People are funny about death, grief, and bereavement. We continue to stick our heads in the sand and pretend that death doesn’t exist – or at least that it won’t happen to us. New Models of Bereavement Theory and Treatment: New Mourning seeks to share what we’ve learned – and how what we’ve learned doesn’t match what we’re doing. Grief, mourning, and bereavement aren’t new topics. I’ve read the classic On Death and Dying as well as The Grief Recovery Handbook, which provide perspectives into death, dying, and grief. I’ve also read Top Five Regrets of the Dying to understand what people regret most before they die and The Denial of Death to learn how we avoid the thought of death in general. However, New Models of Bereavement Theory and Treatment does offer a perspective that the other resources do not: a new way of thinking about the process.
Before getting into the meat of the work, it’s important to frame the perspective with some definitions. We start that all death is loss. That loss means something we had – like our relationship with the deceased – is gone. The internal response to loss is grief. It’s the way that we feel the loss. The outward expression of that grief is mourning. Suffering is the process of grief. This is particularly true when the grief is unnecessarily extended, as in cases where people aren’t given the proper support.
These aren’t necessarily the definitions used by the book. I use these definitions here, because they are most likely aligned to the definitions that others have and are more consistent with other literature.
It’s also important to recognize that the grieving process will differ by person and by situation. We cannot force the process towards a natural end; however, we can support people in the process and reduce the suffering.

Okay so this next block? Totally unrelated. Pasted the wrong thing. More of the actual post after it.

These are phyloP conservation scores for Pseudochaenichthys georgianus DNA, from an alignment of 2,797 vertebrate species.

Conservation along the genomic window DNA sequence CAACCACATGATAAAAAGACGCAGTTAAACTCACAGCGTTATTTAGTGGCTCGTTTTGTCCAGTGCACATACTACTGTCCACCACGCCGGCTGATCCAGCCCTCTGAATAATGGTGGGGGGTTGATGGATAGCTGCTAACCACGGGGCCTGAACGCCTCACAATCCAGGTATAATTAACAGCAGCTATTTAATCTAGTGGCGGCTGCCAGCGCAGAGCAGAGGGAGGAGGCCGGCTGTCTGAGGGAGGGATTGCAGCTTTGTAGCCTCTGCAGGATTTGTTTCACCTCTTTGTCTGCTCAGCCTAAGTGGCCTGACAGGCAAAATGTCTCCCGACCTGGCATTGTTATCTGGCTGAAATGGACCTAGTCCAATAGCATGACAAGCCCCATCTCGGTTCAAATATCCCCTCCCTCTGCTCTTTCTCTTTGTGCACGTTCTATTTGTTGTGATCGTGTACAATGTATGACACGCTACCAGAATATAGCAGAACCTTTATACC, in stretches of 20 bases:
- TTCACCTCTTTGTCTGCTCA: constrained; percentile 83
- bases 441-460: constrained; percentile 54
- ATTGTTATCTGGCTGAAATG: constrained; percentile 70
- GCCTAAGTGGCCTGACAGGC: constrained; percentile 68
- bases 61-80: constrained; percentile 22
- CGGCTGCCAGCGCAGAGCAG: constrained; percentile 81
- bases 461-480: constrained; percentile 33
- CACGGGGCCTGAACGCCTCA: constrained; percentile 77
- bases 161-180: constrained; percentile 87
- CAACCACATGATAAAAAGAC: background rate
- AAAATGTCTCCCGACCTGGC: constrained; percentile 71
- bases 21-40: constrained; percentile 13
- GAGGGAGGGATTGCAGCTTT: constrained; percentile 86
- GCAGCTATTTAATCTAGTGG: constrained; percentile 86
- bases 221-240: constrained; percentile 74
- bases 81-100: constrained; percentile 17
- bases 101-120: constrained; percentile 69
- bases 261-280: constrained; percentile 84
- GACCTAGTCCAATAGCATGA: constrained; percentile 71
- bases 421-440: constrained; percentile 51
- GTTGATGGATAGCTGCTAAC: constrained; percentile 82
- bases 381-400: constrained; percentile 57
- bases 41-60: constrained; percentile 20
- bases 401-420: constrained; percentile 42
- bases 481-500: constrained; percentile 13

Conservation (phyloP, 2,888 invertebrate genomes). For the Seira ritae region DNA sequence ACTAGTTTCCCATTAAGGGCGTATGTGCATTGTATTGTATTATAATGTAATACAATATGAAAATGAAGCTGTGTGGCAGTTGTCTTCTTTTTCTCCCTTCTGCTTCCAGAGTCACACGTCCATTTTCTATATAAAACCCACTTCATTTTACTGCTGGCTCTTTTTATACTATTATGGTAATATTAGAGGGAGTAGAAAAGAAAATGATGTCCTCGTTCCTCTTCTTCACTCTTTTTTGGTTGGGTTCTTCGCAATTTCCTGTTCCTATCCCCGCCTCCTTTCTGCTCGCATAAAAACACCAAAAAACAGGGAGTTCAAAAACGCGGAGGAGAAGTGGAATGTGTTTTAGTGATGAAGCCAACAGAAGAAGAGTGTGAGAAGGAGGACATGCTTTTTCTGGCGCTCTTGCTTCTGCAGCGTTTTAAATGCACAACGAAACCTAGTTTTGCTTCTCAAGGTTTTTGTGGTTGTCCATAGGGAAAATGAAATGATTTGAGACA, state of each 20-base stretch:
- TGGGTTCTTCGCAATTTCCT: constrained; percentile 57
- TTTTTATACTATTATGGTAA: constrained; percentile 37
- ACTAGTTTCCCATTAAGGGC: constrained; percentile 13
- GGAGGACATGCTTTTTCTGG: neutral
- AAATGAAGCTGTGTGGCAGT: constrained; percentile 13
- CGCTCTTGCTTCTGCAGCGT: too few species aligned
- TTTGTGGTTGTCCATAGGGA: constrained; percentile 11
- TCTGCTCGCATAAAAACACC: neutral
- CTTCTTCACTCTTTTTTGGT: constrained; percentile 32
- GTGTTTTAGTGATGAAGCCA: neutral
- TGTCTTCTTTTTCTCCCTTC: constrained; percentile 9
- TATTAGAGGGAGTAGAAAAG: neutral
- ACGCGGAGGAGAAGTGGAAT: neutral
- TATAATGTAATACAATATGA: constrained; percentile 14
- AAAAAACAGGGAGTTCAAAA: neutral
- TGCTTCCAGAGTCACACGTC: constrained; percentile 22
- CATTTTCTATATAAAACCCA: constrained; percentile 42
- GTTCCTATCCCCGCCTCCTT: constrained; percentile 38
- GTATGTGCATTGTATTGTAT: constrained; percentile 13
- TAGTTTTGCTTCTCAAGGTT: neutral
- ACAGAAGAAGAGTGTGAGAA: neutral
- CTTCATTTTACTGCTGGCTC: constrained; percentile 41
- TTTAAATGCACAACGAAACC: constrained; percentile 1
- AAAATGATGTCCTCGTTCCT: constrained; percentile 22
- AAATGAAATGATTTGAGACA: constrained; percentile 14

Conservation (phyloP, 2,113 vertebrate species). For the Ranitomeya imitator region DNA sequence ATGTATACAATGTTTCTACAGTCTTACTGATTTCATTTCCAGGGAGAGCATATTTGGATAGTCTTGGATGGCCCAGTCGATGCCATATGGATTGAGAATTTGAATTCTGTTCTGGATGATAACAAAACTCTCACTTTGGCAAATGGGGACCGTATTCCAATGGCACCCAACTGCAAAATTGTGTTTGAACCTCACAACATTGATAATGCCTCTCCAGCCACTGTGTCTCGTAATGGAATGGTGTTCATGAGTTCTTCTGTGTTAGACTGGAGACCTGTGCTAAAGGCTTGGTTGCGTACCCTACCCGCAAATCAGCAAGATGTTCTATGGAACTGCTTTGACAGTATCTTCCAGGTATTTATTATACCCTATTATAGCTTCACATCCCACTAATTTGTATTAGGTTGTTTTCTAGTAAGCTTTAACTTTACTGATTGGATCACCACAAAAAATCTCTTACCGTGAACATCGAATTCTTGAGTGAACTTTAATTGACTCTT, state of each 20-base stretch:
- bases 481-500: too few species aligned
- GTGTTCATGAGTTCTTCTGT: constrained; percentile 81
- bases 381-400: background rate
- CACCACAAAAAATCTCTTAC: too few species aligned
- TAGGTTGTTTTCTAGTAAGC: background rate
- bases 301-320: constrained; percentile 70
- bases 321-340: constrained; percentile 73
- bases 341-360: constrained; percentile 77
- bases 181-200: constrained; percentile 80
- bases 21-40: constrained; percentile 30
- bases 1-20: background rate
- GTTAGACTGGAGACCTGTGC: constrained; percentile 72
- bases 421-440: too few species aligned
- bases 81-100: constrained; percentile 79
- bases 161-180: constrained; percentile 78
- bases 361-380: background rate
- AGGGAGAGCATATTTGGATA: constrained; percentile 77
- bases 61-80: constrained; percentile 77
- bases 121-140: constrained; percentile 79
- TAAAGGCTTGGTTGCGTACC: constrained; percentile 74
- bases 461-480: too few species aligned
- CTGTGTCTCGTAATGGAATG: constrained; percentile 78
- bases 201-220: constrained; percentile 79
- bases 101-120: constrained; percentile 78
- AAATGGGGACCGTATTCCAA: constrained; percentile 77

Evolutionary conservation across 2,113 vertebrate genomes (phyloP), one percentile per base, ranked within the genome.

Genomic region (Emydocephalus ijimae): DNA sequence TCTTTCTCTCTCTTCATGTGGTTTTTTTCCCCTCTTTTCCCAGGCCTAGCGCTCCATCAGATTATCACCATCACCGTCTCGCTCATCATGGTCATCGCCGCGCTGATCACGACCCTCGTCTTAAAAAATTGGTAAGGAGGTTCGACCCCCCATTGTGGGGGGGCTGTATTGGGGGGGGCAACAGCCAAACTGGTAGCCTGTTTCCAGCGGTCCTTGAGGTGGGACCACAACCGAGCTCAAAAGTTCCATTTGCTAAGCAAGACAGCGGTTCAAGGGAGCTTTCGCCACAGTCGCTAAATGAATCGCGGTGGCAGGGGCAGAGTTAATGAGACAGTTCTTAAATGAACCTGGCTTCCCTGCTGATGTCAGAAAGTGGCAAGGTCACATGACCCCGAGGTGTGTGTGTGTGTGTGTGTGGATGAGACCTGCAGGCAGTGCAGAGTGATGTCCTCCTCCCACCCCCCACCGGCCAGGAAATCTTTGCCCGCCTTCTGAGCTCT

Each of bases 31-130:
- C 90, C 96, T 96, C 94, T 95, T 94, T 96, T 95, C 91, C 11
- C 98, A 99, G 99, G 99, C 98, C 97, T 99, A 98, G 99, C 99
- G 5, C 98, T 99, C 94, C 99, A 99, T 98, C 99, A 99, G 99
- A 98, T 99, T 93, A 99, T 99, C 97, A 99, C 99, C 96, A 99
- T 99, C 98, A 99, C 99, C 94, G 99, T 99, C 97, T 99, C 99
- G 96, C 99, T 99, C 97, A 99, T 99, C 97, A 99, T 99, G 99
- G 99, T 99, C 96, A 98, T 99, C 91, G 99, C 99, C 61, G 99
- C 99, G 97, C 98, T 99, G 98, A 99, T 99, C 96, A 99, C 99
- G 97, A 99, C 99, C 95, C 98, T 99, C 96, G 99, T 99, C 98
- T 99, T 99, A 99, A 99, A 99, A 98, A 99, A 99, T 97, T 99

Detachment and Reattachment
Traditional models of grief are focused around Freud’s work and the need for the individual to detach from the loved one they’ve lost. While this is a part of the process, it neglects an often critical aspect of grieving, which is preserving the other person as well. Instead of completely severing connections with the deceased, the goal is to redefine the relationship with them. In grief, we’re disconnecting the old relationship and replacing it with a new relationship.
This new relationship acknowledges that the person is no longer with us in a physical sense, but rather they remain with us in our memories and in our imaginations. We can maintain a relationship with them by recalling previous memories and by simulating conversations with them.
It’s the critical process of redefining the relationship and creating a new attachment based on that new relationship that seems to have a healing and protective effect for people.
Radically Reorienting World Views
A common, but not universal, experience with people who experience a loss is the radical reorientation of world views. We all use world views to define how we see the world. We consider the world a generally helpful or generally harmful place. We have a belief that the Sun will rise in the East and set in the West. It would be incredibly disorienting if the opposite were suddenly true. This is, in essence, what happens when someone whom you expected to be with for the rest of your life – or at least longer than the time you’ve had with them – dies. This is particularly true when the loss is that of a child.
Children are supposed to bury their parents – not the other way around. When a parent is forced to confront the loss of a child, they must also realize that the grand clockwork of the universe isn’t exactly the way they saw it. When a parent buries a child, there is something profoundly wrong with the order of things.
It’s these world views – the things that are so woven into the fabric of life that we cannot directly see them – that must change when confronting the reality of death and that can be its own pain.
One of the traps that people can fall into is the complete lack of feelings. Because of conditioning while growing up, societal expectations, or our own sense of perfectionism, we can find that we don’t allow ourselves the inward expression of grief or the outward expression of mourning. Instead, we bottle up the feelings. We contain them so they don’t get expressed, and we don’t have to fear what others will think of us – or fear that we’ll never stop crying.
Unfortunately, this approach leads to two problems. The first is that you can’t block out the bad feelings – the sorrow, the grief, and the fear – without also blocking out the good feelings like joy, love, and happiness. While freezing our feelings off into their own space may be appropriate for a time, eventually the ice must thaw, and we must experience our emotions – bad and good.